After finishing its categorization Wednesday of all the academic programs and administrative services at the University of Montana, the prioritization task force chose not to publicly release any of the vote counts or the reports it used in making decisions.
Following significant discussion, task force members said they would only release the reports and the final votes to people on campus with a UM digital login, but wouldn’t post them for the public to see.
“It has no value for people outside of the university community,” said Scott Whittenburg, vice president for research and creative scholarship.
Professor Paul Haber, another task force member, had pushed for everything to be posted online for public review.
“It’s a public institution. I think it’s the law actually. That’s called transparency,” he said.
UM legal counsel Lucy France said members of the public could make individual public information requests if they wanted to see reports or votes, which would subject the reports that will be easily accessible to students and faculty to a lengthy review process.
“There’s no legal requirement that it has to be instantaneously available,” she said.
The task force categorized the final 17 administrative services Wednesday to wrap up this stage of the school’s process to bring its budget in line with falling enrollment.
The panel placed programs into four potential categories: priority for development and growth, consider for development and or modification, priority for substantial modification, or insufficient evidence.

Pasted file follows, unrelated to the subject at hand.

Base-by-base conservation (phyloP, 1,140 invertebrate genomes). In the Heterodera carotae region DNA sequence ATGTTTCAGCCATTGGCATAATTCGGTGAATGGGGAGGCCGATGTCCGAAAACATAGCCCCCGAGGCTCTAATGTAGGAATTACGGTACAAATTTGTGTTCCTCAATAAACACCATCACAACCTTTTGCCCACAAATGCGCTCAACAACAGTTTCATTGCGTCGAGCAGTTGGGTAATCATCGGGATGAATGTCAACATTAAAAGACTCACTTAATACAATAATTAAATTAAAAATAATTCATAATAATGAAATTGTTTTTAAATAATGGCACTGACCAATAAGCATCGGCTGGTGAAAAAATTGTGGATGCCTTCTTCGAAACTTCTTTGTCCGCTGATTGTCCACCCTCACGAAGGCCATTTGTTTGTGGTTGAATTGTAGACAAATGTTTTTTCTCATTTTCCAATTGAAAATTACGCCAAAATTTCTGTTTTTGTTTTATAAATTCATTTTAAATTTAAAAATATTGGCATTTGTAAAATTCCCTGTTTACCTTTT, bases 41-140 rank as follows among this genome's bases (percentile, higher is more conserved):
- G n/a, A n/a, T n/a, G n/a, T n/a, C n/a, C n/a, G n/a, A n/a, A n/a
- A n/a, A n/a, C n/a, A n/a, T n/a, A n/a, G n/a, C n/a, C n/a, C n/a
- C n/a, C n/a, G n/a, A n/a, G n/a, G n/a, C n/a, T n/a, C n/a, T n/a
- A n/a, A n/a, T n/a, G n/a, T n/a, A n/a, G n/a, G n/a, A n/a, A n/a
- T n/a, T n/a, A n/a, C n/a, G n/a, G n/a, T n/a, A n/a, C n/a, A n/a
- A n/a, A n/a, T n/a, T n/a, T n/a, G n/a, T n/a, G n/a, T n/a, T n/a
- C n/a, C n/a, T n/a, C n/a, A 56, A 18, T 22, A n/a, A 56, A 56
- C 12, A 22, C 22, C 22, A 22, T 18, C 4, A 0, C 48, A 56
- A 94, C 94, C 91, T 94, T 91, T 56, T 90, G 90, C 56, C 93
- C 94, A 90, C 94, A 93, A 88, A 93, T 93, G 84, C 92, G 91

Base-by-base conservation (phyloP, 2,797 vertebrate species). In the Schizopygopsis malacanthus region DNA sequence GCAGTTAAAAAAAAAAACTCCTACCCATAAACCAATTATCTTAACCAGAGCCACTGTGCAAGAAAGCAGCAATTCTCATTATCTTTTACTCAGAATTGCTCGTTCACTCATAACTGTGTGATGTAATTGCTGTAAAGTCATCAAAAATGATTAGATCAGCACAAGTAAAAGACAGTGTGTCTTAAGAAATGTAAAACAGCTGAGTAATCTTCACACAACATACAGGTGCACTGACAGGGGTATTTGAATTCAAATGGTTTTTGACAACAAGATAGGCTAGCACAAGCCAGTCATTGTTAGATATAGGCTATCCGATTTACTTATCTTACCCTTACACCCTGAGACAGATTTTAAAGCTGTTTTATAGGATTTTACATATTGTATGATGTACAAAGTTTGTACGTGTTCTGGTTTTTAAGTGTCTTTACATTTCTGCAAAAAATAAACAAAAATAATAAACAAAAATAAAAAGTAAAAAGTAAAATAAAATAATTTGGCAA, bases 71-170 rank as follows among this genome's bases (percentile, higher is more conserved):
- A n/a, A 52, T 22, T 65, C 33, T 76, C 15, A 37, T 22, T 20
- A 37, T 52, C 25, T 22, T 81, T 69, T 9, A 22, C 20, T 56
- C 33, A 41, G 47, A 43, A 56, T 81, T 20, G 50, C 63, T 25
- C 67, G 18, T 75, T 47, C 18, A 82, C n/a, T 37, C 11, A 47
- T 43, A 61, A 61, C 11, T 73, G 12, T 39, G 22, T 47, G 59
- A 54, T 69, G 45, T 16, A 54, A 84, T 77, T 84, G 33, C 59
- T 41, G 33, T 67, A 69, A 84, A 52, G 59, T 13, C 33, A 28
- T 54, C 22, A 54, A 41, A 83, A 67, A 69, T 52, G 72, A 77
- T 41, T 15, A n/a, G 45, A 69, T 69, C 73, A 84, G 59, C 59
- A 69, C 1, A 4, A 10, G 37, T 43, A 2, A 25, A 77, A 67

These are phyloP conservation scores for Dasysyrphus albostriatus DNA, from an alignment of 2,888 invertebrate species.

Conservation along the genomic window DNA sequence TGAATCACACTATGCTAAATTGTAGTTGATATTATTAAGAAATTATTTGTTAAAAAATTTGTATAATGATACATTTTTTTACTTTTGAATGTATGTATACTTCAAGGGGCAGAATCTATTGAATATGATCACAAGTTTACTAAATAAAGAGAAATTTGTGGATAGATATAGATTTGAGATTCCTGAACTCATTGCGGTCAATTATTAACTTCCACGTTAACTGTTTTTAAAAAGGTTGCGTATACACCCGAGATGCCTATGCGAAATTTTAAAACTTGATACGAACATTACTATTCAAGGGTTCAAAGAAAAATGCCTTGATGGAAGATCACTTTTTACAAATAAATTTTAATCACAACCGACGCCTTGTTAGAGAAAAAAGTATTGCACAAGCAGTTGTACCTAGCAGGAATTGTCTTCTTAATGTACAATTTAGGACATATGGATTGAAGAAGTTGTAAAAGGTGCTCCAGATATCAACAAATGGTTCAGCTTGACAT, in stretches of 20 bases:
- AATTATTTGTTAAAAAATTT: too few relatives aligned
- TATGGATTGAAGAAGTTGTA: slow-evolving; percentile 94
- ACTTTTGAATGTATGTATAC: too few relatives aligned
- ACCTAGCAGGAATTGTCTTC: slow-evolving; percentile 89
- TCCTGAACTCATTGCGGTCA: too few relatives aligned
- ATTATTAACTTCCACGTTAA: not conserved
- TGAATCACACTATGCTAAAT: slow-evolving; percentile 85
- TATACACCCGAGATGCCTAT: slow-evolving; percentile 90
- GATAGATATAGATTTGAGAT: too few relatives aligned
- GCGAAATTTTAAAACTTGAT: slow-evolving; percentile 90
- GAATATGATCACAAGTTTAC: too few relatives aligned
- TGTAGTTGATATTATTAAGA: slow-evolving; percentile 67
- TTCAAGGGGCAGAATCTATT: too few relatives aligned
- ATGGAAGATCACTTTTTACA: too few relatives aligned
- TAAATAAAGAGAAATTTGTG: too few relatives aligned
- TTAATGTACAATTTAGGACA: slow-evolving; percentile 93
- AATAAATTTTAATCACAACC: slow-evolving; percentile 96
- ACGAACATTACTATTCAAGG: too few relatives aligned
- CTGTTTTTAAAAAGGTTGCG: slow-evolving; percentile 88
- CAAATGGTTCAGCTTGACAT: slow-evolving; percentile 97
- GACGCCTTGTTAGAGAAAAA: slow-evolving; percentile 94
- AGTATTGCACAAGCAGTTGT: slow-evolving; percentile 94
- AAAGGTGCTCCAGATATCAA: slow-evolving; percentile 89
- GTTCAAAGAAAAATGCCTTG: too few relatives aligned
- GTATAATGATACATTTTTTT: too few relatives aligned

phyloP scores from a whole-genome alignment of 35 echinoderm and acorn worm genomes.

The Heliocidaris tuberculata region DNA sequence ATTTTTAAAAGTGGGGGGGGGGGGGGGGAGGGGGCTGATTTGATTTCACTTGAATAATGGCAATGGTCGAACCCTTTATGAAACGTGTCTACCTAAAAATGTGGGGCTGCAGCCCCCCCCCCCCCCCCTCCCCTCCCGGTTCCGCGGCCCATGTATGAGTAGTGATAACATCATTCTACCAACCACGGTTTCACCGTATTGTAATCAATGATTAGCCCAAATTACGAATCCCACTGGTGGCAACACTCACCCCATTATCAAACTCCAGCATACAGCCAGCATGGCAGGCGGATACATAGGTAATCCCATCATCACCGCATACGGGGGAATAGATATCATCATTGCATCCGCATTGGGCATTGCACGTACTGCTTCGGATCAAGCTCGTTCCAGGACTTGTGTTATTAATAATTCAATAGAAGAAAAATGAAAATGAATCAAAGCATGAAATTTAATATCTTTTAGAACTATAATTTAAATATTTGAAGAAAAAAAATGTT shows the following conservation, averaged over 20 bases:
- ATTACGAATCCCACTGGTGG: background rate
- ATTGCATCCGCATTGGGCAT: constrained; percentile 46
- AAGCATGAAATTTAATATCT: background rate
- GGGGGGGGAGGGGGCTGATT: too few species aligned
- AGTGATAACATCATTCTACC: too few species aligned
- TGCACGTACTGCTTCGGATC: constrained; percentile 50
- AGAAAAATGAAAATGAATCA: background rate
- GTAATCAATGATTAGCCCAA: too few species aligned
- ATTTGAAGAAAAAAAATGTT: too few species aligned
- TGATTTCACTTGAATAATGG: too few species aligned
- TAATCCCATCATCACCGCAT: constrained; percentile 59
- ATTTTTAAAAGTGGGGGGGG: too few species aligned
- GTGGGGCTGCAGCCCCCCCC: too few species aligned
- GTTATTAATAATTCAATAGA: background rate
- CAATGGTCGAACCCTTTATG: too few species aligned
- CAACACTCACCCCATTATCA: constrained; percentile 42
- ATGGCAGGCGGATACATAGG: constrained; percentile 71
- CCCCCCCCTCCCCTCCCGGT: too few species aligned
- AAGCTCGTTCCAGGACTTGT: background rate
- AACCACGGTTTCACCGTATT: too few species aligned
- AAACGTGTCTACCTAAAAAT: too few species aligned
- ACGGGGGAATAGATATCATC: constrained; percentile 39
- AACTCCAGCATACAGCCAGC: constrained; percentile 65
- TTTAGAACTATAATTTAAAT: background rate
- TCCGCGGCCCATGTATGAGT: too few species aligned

None of the administration programs graded on Wednesday were put in the bottom category for potential cuts or elimination.
The heads of each of the academic or administration programs that were ranked will have the chance to formally respond to the category they were put in before the task force puts together final recommendations to send to President Sheila Stearns.
Haber also clashed with the panel after the categorization process ended about what form their recommendations to the school’s administration will take. He said in order to make recommendations that can withstand stakeholder scrutiny, the task force must acknowledge the limitations of its methodology and be transparent about its strengths and weaknesses.
“We’re launching into a recommendation phase thoughtlessly. And I’ll have no part of it,” he said.
Some members said they should provide specific recommendations of what should be done with programs, while others said just the categorizations alone were sufficient. No firm decision was reached.
The academic advising center at Missoula College was one of the administration services categorized for potential growth. The vote was initially tied, with some panelists saying that growing the advising center while Missoula College enrollment was trending down seemed out of order. But other panelists in favor of expansion argued that the service was already understaffed, and a subsequent vote pushed it into the category to be considered for more investment.
The Campus Writing Center also received universal praise from the task force members and was put into the growth category, as was the Math Learning Center.
“Success in math is one of the primary factors determining whether students keep going,” said task force member Elizabeth Putnam, chair of the department of biomedical and pharmaceutical sciences.
Staff professional development received enough votes to be put in the top category. Task force member Stephanie Domitrovich, academic adviser and adjunct in the department of health and human performance, said the service has slowly been drained to the point that this year, there was no funding.
“There’s no professional development for staff occurring on this campus currently,” she said.
This story has been corrected to properly characterize Haber's comments about the task force.